Black Chokeberry – Aronia melanocarpa is a hardy and tolerant plant. The best berry production occurs when the plant has full sun and moist but well-drained soil which is slightly acidic. Berries form on clusters and mature in late summer when they have developed their beautiful purple hue. In Russia, thanks to the it’s undemandingness of the soil, climate, the berry has spread throughout the entire European part of Russia, Altai, Siberia, the Far East.

This amazing berry has traveled the world. These berries are native to North America they were used by Native Americans for medicinal purposes to treat colds and other ailments. This powerhouse of a berry was introduced to Russia in the 19th century and developed into commercial cultivation in the late 1940’s where it is used as an antihypertensive herbal drug. Black chokeberry – one of the favorite plants of Russian folk medicine was dubbed a cure for old age.

Black chokeberries combine vitamins C,P,A,B,E and K as well as carotene, copper and iron. Black chokeberries are very good strengthening your immune system. Besides, chokeberries can raise vessel tone and bring down high blood pressure. See more here.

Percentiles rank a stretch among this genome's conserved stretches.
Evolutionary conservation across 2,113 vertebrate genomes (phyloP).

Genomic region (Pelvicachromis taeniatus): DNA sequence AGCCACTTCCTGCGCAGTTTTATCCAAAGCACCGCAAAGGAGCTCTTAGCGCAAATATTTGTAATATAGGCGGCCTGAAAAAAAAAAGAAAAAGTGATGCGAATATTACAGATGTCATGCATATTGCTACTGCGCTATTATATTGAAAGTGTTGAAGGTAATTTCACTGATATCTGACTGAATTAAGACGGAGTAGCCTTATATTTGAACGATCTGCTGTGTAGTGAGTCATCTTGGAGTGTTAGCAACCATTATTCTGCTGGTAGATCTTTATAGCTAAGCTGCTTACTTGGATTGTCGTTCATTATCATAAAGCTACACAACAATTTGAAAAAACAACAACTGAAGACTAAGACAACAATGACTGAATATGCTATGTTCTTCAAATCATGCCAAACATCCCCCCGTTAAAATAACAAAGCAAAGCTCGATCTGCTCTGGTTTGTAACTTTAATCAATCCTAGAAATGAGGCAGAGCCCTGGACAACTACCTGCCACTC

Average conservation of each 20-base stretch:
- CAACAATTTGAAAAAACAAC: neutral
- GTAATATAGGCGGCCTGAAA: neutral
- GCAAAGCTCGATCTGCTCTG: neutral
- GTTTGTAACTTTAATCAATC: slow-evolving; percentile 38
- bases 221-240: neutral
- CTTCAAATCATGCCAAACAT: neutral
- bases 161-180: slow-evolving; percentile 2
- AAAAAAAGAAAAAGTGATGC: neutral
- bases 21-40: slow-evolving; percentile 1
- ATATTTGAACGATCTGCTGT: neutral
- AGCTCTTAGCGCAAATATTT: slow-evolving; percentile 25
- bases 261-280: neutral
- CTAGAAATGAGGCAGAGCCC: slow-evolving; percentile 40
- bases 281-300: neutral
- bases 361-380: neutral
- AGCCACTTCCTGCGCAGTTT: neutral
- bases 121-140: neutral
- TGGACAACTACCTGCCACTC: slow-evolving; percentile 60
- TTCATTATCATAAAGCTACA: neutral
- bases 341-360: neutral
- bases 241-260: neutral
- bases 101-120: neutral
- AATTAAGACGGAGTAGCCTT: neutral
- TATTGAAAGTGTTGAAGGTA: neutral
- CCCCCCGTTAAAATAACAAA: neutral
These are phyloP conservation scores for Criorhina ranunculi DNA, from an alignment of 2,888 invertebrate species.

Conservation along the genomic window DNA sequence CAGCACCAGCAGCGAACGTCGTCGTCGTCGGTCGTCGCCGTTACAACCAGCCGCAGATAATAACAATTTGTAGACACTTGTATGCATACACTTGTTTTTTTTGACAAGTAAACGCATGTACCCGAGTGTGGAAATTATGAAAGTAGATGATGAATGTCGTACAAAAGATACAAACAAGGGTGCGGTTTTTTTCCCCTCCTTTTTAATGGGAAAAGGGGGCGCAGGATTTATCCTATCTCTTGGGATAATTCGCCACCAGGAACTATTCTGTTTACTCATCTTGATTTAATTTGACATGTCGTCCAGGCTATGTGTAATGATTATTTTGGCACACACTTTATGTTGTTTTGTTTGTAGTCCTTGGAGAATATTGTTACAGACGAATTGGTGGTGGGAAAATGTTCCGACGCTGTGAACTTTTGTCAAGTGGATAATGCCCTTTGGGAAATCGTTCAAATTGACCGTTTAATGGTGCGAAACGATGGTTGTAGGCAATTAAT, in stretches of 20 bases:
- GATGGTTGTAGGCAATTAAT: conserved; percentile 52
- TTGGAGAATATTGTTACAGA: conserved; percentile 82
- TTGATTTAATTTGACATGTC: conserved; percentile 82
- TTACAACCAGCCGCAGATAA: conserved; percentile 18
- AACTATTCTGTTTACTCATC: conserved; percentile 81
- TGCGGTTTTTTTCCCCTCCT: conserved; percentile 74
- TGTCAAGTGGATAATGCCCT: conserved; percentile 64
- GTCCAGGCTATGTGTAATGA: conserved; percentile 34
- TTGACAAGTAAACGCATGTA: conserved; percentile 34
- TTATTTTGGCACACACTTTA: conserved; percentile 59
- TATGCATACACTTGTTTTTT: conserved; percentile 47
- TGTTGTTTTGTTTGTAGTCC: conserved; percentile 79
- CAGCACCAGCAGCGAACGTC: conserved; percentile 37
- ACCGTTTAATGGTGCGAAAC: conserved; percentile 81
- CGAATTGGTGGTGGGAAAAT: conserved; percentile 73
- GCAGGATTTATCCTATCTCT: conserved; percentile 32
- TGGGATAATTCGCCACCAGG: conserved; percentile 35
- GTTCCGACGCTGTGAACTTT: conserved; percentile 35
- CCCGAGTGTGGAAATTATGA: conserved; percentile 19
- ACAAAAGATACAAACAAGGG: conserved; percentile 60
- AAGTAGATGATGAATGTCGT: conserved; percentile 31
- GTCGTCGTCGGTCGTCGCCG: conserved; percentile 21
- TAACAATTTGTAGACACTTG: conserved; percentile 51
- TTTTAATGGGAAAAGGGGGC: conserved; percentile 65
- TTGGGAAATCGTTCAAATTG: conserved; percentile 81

Buckwheat

9. Buckwheat – Гречиха

Legend has it that, 1,000 years ago, when Greek monks spread Christianity to Russia, they brought with them more than just the Bible. They brought a grain, a seed, so magical, nutritious and delicious that it struck an instant chord with the Slavic soul – and the Russian stomach. That grain was buckwheat. And because the first people to cultivate it here were Greeks, the Russians called it grechka. See more here.

There is something very curious about this little cereal grain, it is actually a fruit seed that is related to rhubarb and sorrel making it a suitable substitute for grains for people who are sensitive to wheat or other grains that contain protein glutens. Buckwheat flowers are very fragrant and are attractive to bees that use them to produce a special, strongly flavored, dark honey. See more here.